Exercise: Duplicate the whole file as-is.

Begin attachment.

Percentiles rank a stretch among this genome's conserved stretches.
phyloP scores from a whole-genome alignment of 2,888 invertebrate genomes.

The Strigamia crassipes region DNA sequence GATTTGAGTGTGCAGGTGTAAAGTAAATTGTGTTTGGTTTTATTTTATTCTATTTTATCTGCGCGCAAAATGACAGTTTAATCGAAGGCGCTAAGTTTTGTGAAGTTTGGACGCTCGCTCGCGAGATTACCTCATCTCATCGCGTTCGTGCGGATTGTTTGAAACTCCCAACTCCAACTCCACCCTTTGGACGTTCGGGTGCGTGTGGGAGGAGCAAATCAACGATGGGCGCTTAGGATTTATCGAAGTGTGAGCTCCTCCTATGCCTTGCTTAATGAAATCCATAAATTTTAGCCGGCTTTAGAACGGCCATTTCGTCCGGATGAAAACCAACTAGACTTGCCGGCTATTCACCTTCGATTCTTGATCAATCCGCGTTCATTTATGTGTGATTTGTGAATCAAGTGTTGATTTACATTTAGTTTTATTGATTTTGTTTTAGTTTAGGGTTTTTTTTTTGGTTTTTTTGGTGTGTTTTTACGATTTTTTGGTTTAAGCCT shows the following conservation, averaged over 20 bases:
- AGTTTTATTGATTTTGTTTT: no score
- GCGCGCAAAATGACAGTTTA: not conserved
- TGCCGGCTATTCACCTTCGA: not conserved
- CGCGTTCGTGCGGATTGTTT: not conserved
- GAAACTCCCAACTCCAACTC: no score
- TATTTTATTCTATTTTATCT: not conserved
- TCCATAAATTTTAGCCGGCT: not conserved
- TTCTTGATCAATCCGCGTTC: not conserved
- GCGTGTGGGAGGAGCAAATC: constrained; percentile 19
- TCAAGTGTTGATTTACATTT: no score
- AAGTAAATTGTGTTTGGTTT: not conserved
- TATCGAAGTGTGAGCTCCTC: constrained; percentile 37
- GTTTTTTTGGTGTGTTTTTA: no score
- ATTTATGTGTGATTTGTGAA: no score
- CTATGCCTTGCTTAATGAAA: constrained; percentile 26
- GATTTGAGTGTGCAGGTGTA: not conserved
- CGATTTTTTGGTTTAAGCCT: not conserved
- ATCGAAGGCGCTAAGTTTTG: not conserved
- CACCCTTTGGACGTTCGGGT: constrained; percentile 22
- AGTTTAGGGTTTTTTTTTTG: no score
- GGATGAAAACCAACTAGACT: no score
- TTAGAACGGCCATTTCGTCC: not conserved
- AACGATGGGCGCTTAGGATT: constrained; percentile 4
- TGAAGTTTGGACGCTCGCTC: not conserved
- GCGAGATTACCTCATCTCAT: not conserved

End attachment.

Percentiles rank a stretch among this genome's conserved stretches.
phyloP scores from a whole-genome alignment of 2,888 invertebrate genomes.

The Strigamia crassipes region DNA sequence GATTTGAGTGTGCAGGTGTAAAGTAAATTGTGTTTGGTTTTATTTTATTCTATTTTATCTGCGCGCAAAATGACAGTTTAATCGAAGGCGCTAAGTTTTGTGAAGTTTGGACGCTCGCTCGCGAGATTACCTCATCTCATCGCGTTCGTGCGGATTGTTTGAAACTCCCAACTCCAACTCCACCCTTTGGACGTTCGGGTGCGTGTGGGAGGAGCAAATCAACGATGGGCGCTTAGGATTTATCGAAGTGTGAGCTCCTCCTATGCCTTGCTTAATGAAATCCATAAATTTTAGCCGGCTTTAGAACGGCCATTTCGTCCGGATGAAAACCAACTAGACTTGCCGGCTATTCACCTTCGATTCTTGATCAATCCGCGTTCATTTATGTGTGATTTGTGAATCAAGTGTTGATTTACATTTAGTTTTATTGATTTTGTTTTAGTTTAGGGTTTTTTTTTTGGTTTTTTTGGTGTGTTTTTACGATTTTTTGGTTTAAGCCT shows the following conservation, averaged over 20 bases:
- AGTTTTATTGATTTTGTTTT: no score
- GCGCGCAAAATGACAGTTTA: not conserved
- TGCCGGCTATTCACCTTCGA: not conserved
- CGCGTTCGTGCGGATTGTTT: not conserved
- GAAACTCCCAACTCCAACTC: no score
- TATTTTATTCTATTTTATCT: not conserved
- TCCATAAATTTTAGCCGGCT: not conserved
- TTCTTGATCAATCCGCGTTC: not conserved
- GCGTGTGGGAGGAGCAAATC: constrained; percentile 19
- TCAAGTGTTGATTTACATTT: no score
- AAGTAAATTGTGTTTGGTTT: not conserved
- TATCGAAGTGTGAGCTCCTC: constrained; percentile 37
- GTTTTTTTGGTGTGTTTTTA: no score
- ATTTATGTGTGATTTGTGAA: no score
- CTATGCCTTGCTTAATGAAA: constrained; percentile 26
- GATTTGAGTGTGCAGGTGTA: not conserved
- CGATTTTTTGGTTTAAGCCT: not conserved
- ATCGAAGGCGCTAAGTTTTG: not conserved
- CACCCTTTGGACGTTCGGGT: constrained; percentile 22
- AGTTTAGGGTTTTTTTTTTG: no score
- GGATGAAAACCAACTAGACT: no score
- TTAGAACGGCCATTTCGTCC: not conserved
- AACGATGGGCGCTTAGGATT: constrained; percentile 4
- TGAAGTTTGGACGCTCGCTC: not conserved
- GCGAGATTACCTCATCTCAT: not conserved